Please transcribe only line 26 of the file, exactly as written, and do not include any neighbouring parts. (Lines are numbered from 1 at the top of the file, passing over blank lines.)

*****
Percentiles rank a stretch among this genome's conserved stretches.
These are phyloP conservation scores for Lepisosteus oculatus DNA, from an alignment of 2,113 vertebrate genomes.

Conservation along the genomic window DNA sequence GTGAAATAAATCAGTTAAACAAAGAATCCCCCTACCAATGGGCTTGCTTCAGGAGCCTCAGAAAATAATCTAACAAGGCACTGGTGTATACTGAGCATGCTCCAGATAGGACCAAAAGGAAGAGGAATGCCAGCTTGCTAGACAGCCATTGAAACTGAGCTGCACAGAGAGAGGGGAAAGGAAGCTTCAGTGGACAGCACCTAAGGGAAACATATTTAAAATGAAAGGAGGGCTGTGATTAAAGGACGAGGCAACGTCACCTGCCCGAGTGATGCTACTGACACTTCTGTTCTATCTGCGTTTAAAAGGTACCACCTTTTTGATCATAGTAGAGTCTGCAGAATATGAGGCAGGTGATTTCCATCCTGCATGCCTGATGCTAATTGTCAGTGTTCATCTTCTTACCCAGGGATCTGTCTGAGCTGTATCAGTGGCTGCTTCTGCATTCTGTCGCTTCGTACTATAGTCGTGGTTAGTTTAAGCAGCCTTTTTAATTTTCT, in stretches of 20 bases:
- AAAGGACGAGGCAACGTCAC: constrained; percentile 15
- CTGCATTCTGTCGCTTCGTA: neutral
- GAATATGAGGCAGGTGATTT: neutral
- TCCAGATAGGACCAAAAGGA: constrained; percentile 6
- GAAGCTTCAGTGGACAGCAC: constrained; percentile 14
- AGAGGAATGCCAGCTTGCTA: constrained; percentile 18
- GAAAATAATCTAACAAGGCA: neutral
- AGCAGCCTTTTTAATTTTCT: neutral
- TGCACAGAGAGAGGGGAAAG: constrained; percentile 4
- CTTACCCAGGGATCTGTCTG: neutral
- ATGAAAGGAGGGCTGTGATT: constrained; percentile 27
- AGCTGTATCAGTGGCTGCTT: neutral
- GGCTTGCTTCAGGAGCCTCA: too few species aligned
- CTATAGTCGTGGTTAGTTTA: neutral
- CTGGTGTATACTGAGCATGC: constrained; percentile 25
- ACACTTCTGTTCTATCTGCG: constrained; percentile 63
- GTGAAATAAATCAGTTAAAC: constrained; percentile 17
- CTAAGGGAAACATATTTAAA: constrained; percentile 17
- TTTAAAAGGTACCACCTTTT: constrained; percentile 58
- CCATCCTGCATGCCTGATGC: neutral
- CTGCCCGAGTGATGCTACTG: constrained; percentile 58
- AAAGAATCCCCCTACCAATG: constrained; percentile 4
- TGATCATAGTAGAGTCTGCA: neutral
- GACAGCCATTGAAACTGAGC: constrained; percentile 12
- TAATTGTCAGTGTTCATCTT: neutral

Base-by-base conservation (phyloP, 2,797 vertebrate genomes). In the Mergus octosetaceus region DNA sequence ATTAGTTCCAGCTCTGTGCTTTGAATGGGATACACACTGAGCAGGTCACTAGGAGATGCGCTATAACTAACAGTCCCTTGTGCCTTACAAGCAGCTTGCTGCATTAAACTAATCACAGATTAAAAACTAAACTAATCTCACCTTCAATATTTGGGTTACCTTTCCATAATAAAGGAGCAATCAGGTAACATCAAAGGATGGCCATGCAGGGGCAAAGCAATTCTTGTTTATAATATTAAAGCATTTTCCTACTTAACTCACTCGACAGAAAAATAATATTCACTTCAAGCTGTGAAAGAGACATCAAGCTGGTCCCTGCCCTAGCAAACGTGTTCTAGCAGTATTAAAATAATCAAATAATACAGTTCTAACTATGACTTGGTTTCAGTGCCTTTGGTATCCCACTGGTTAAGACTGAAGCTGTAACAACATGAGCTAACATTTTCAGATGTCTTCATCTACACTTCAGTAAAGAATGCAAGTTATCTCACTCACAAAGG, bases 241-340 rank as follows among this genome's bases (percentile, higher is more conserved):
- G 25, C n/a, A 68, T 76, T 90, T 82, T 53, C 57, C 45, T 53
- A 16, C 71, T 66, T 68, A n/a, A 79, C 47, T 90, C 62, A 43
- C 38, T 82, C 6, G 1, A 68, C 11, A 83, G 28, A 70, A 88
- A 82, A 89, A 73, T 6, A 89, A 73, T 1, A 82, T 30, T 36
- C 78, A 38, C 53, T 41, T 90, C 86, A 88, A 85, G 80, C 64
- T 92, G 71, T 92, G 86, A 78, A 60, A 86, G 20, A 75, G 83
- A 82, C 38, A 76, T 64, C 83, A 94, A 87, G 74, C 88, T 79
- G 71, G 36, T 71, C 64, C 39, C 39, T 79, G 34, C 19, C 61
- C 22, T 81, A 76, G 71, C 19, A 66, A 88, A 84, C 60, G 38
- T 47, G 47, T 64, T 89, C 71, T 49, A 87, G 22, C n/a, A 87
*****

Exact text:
- TGATCATAGTAGAGTCTGCA: neutral